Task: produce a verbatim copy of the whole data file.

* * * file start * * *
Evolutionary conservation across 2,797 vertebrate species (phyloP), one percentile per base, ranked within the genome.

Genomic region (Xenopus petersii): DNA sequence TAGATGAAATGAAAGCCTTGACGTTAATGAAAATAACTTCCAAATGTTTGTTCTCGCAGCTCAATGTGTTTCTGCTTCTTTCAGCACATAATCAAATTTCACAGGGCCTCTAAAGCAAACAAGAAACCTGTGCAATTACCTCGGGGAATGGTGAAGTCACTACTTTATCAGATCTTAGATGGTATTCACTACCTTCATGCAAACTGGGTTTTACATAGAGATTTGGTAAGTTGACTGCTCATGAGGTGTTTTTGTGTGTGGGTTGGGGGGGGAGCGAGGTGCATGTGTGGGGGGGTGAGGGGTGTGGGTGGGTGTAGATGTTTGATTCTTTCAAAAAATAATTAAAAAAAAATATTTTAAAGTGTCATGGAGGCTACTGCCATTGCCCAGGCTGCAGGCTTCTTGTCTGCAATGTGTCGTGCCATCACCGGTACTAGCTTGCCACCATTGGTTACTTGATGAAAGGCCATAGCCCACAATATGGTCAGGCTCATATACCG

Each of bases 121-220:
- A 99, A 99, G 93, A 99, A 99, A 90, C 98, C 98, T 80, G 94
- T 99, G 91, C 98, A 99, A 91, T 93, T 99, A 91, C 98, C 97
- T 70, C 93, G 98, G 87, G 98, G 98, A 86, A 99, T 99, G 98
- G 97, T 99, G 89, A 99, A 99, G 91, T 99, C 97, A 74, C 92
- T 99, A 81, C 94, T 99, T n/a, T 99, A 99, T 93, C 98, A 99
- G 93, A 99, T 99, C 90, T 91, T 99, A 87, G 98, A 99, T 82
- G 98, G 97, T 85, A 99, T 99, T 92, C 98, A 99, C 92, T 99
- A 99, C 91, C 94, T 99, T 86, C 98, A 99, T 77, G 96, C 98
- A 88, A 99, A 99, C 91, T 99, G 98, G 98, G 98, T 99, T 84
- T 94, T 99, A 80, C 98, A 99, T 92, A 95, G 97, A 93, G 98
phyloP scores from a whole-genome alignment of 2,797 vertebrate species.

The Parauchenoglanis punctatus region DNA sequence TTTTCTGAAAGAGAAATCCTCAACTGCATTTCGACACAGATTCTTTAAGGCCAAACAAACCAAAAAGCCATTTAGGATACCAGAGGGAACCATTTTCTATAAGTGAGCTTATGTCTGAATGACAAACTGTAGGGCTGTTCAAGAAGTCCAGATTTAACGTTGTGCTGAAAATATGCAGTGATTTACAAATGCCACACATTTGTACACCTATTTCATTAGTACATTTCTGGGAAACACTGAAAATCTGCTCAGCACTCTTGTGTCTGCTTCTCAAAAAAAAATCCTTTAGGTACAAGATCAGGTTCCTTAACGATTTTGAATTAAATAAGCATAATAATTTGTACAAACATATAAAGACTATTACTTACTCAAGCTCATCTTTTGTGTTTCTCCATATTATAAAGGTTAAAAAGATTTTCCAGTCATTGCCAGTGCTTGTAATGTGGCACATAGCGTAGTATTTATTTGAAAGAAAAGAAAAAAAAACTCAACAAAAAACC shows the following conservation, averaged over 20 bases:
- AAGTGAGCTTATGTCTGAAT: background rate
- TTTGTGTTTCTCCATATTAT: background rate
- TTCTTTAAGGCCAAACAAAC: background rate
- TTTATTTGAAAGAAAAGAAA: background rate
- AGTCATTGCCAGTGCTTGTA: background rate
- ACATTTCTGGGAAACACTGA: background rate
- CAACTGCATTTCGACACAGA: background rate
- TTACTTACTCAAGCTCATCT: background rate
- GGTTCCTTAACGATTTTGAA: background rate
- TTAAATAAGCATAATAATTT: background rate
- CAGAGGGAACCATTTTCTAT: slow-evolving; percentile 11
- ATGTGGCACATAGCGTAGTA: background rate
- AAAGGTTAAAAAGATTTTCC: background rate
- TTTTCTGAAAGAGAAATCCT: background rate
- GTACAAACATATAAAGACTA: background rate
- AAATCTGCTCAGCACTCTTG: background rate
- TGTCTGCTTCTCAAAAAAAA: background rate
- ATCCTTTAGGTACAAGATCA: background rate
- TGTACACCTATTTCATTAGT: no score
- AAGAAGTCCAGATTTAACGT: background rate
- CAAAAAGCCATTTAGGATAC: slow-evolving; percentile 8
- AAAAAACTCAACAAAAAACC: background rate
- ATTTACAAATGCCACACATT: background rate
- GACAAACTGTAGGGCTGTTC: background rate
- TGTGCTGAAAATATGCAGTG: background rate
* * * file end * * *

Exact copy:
Evolutionary conservation across 2,797 vertebrate species (phyloP), one percentile per base, ranked within the genome.

Genomic region (Xenopus petersii): DNA sequence TAGATGAAATGAAAGCCTTGACGTTAATGAAAATAACTTCCAAATGTTTGTTCTCGCAGCTCAATGTGTTTCTGCTTCTTTCAGCACATAATCAAATTTCACAGGGCCTCTAAAGCAAACAAGAAACCTGTGCAATTACCTCGGGGAATGGTGAAGTCACTACTTTATCAGATCTTAGATGGTATTCACTACCTTCATGCAAACTGGGTTTTACATAGAGATTTGGTAAGTTGACTGCTCATGAGGTGTTTTTGTGTGTGGGTTGGGGGGGGAGCGAGGTGCATGTGTGGGGGGGTGAGGGGTGTGGGTGGGTGTAGATGTTTGATTCTTTCAAAAAATAATTAAAAAAAAATATTTTAAAGTGTCATGGAGGCTACTGCCATTGCCCAGGCTGCAGGCTTCTTGTCTGCAATGTGTCGTGCCATCACCGGTACTAGCTTGCCACCATTGGTTACTTGATGAAAGGCCATAGCCCACAATATGGTCAGGCTCATATACCG

Each of bases 121-220:
- A 99, A 99, G 93, A 99, A 99, A 90, C 98, C 98, T 80, G 94
- T 99, G 91, C 98, A 99, A 91, T 93, T 99, A 91, C 98, C 97
- T 70, C 93, G 98, G 87, G 98, G 98, A 86, A 99, T 99, G 98
- G 97, T 99, G 89, A 99, A 99, G 91, T 99, C 97, A 74, C 92
- T 99, A 81, C 94, T 99, T n/a, T 99, A 99, T 93, C 98, A 99
- G 93, A 99, T 99, C 90, T 91, T 99, A 87, G 98, A 99, T 82
- G 98, G 97, T 85, A 99, T 99, T 92, C 98, A 99, C 92, T 99
- A 99, C 91, C 94, T 99, T 86, C 98, A 99, T 77, G 96, C 98
- A 88, A 99, A 99, C 91, T 99, G 98, G 98, G 98, T 99, T 84
- T 94, T 99, A 80, C 98, A 99, T 92, A 95, G 97, A 93, G 98
phyloP scores from a whole-genome alignment of 2,797 vertebrate species.

The Parauchenoglanis punctatus region DNA sequence TTTTCTGAAAGAGAAATCCTCAACTGCATTTCGACACAGATTCTTTAAGGCCAAACAAACCAAAAAGCCATTTAGGATACCAGAGGGAACCATTTTCTATAAGTGAGCTTATGTCTGAATGACAAACTGTAGGGCTGTTCAAGAAGTCCAGATTTAACGTTGTGCTGAAAATATGCAGTGATTTACAAATGCCACACATTTGTACACCTATTTCATTAGTACATTTCTGGGAAACACTGAAAATCTGCTCAGCACTCTTGTGTCTGCTTCTCAAAAAAAAATCCTTTAGGTACAAGATCAGGTTCCTTAACGATTTTGAATTAAATAAGCATAATAATTTGTACAAACATATAAAGACTATTACTTACTCAAGCTCATCTTTTGTGTTTCTCCATATTATAAAGGTTAAAAAGATTTTCCAGTCATTGCCAGTGCTTGTAATGTGGCACATAGCGTAGTATTTATTTGAAAGAAAAGAAAAAAAAACTCAACAAAAAACC shows the following conservation, averaged over 20 bases:
- AAGTGAGCTTATGTCTGAAT: background rate
- TTTGTGTTTCTCCATATTAT: background rate
- TTCTTTAAGGCCAAACAAAC: background rate
- TTTATTTGAAAGAAAAGAAA: background rate
- AGTCATTGCCAGTGCTTGTA: background rate
- ACATTTCTGGGAAACACTGA: background rate
- CAACTGCATTTCGACACAGA: background rate
- TTACTTACTCAAGCTCATCT: background rate
- GGTTCCTTAACGATTTTGAA: background rate
- TTAAATAAGCATAATAATTT: background rate
- CAGAGGGAACCATTTTCTAT: slow-evolving; percentile 11
- ATGTGGCACATAGCGTAGTA: background rate
- AAAGGTTAAAAAGATTTTCC: background rate
- TTTTCTGAAAGAGAAATCCT: background rate
- GTACAAACATATAAAGACTA: background rate
- AAATCTGCTCAGCACTCTTG: background rate
- TGTCTGCTTCTCAAAAAAAA: background rate
- ATCCTTTAGGTACAAGATCA: background rate
- TGTACACCTATTTCATTAGT: no score
- AAGAAGTCCAGATTTAACGT: background rate
- CAAAAAGCCATTTAGGATAC: slow-evolving; percentile 8
- AAAAAACTCAACAAAAAACC: background rate
- ATTTACAAATGCCACACATT: background rate
- GACAAACTGTAGGGCTGTTC: background rate
- TGTGCTGAAAATATGCAGTG: background rate